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Carbon, a digital 3D printing company for manufacturing industries, has announced the first closing in a $200 million series D round of funding from Baillie Gifford, Sequoia Capital, Fidelity Management & Research Company, Adidas VC arm Hydra Ventures, and GE Ventures, among other investors.

Founded out of Redwood City, California in 2013, Carbon describes itself as working at the “intersection of hardware, software, and molecular science” to bring digital 3D printing to manufacturing.

The company hit the headlines in April this year when Adidas announced its Futurecraft 4D shoe, which sports a 3D-printed sole courtesy of Carbon’s technology, and which Adidas plans to mass produce next year.

Above: Grown from liquid. Formed with light. With the launch of Futurecraft 4D, Carbon + adidas are taking performance footwear to the next level.

Carbon said its 3D printing alternative meshes light and oxygen to quickly produce products from a pool of resin. The speed 3D printing technique enables manufacturers to offer mass customization and on-demand inventory that has been difficult to deliver with existing manufacturing methods.

Prior to now, Carbon had raised around $220 million in funding from such companies as BMW, Nikon, and GV (Google Ventures), and with its latest cash injection the company plans to scale its technology across manufacturing.

“The age of digital 3D manufacturing is here, and this funding validates our vision to fundamentally change how the world designs, engineers, makes, and delivers products,” said Carbon CEO and cofounder Dr. Joseph DeSimone. “Since Carbon first introduced digital light synthesis, we have continuously pushed the boundaries and transformed industries, and [we] are uniquely positioned to take digital manufacturing to an entirely new level. This funding will help us realize new classes of workers and business models, where product design and engineering is facilitated by cloud-based computing and a wide range of scanning, sensor, and simulation technologies that enable the creation of perfectly tuned — even personalized — products that have been previously impossible to produce.”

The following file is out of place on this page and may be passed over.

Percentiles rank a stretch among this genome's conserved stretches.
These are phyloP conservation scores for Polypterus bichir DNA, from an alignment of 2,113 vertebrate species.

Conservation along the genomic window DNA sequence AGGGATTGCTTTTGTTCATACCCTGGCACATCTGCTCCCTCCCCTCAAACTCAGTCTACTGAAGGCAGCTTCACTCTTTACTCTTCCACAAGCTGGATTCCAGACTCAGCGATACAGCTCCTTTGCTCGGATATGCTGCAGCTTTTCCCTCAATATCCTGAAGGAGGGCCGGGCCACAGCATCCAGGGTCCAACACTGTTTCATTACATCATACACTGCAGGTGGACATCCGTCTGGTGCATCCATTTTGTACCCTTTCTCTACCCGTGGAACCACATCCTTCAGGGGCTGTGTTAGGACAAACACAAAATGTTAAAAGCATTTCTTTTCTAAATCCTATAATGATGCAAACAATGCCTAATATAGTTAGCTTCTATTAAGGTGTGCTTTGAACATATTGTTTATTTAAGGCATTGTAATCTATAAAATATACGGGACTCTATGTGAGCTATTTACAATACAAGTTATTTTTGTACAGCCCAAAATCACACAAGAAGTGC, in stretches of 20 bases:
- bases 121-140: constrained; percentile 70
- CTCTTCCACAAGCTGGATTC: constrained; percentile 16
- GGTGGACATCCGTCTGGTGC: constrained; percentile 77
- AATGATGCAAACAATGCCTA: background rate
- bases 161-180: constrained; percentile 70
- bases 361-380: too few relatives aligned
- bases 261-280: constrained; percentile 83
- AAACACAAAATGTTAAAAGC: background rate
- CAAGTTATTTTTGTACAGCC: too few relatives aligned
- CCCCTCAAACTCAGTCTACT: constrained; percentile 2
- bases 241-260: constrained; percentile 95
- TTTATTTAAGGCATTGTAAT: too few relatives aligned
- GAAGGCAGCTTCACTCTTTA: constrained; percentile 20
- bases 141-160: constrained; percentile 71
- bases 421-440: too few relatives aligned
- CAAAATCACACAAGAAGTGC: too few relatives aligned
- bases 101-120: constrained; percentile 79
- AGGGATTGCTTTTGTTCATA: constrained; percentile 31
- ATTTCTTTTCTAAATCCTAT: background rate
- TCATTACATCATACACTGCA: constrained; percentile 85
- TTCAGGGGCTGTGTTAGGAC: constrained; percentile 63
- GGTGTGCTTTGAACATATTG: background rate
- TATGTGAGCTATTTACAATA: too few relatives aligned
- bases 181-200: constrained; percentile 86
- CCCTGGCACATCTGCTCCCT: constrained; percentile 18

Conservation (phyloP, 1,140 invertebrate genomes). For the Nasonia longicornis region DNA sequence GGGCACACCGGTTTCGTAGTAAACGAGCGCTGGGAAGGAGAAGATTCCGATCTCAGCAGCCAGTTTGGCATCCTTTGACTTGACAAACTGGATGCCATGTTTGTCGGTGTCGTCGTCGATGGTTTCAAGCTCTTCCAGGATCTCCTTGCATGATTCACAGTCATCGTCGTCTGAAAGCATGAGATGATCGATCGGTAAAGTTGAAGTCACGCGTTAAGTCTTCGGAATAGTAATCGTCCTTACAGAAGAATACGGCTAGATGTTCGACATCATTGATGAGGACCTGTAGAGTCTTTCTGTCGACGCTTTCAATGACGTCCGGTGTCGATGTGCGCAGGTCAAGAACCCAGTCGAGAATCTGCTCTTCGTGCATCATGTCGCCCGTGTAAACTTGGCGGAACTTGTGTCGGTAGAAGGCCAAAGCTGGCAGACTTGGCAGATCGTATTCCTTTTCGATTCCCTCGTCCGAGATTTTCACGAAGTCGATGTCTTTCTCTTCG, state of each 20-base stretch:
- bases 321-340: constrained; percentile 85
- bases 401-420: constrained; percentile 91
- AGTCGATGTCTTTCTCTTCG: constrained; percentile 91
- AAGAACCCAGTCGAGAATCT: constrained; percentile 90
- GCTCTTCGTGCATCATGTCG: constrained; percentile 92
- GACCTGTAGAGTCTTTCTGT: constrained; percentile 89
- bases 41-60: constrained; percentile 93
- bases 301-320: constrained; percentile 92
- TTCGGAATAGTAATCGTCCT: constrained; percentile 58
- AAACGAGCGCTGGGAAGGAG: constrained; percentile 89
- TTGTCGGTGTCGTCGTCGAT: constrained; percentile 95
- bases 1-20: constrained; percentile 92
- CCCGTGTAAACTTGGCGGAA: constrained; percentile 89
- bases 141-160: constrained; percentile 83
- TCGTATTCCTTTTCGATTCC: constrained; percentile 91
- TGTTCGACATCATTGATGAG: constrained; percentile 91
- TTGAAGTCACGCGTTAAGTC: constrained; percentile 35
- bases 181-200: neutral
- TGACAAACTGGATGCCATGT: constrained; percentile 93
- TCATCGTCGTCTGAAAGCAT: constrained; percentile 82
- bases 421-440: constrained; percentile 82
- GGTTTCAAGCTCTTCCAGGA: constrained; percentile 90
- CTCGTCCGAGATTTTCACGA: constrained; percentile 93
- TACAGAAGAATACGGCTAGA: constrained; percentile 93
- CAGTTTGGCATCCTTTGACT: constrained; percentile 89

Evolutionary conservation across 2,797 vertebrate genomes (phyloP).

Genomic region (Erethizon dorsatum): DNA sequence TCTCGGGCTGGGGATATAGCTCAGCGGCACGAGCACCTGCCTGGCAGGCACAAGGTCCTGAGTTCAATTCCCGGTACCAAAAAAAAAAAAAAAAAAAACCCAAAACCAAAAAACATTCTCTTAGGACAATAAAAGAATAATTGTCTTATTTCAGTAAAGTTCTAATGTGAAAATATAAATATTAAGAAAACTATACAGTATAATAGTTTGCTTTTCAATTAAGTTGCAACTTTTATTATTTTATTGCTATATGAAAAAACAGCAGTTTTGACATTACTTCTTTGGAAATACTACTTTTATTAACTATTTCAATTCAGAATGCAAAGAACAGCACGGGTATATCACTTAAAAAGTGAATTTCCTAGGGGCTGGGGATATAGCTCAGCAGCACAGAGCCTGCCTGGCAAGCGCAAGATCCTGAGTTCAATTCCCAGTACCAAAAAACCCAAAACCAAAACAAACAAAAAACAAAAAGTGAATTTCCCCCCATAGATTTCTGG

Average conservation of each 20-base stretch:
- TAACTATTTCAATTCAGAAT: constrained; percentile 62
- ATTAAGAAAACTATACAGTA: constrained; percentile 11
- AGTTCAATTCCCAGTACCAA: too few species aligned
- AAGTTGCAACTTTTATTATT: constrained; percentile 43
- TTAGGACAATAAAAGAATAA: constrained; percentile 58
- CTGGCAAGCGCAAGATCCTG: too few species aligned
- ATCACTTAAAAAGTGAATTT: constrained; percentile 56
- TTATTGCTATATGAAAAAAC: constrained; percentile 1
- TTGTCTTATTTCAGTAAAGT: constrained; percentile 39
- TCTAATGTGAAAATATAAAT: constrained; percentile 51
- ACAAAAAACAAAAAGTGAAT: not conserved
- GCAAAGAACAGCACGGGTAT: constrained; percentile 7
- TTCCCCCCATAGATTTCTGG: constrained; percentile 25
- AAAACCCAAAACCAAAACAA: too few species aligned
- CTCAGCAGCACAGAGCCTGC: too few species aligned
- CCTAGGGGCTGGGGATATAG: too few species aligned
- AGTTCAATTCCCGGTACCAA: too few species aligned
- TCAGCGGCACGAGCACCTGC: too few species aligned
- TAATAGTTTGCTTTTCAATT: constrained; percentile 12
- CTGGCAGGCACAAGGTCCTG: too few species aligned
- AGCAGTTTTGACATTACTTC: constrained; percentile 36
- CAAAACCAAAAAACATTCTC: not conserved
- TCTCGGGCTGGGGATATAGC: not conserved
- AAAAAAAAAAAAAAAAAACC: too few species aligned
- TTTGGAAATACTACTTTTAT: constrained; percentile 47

Though 3D printing has held promise for many years, it has yet to take hold in the manufacturing sphere at scale. But it still remains a hot industry for investment. Last month, Markforged raised $30 million to simplify the manufacturing process for 3D printing, while Desktop Metal nabbed $115 million earlier this year to make metal 3D printing more accessible. Elsewhere, HP and Deloitte recently partnered to bring more 3D printing services to manufacturers.

With another $200 million incoming, Carbon should play a big role in advancing the 3D manufacturing movement.

“Through a combination of faster production times, lower costs, and a wider range of materials, Carbon is delivering on the long-standing but elusive promise of 3D manufacturing at scale,” added Peter Singlehurst, investment manager at Baillie Gifford.

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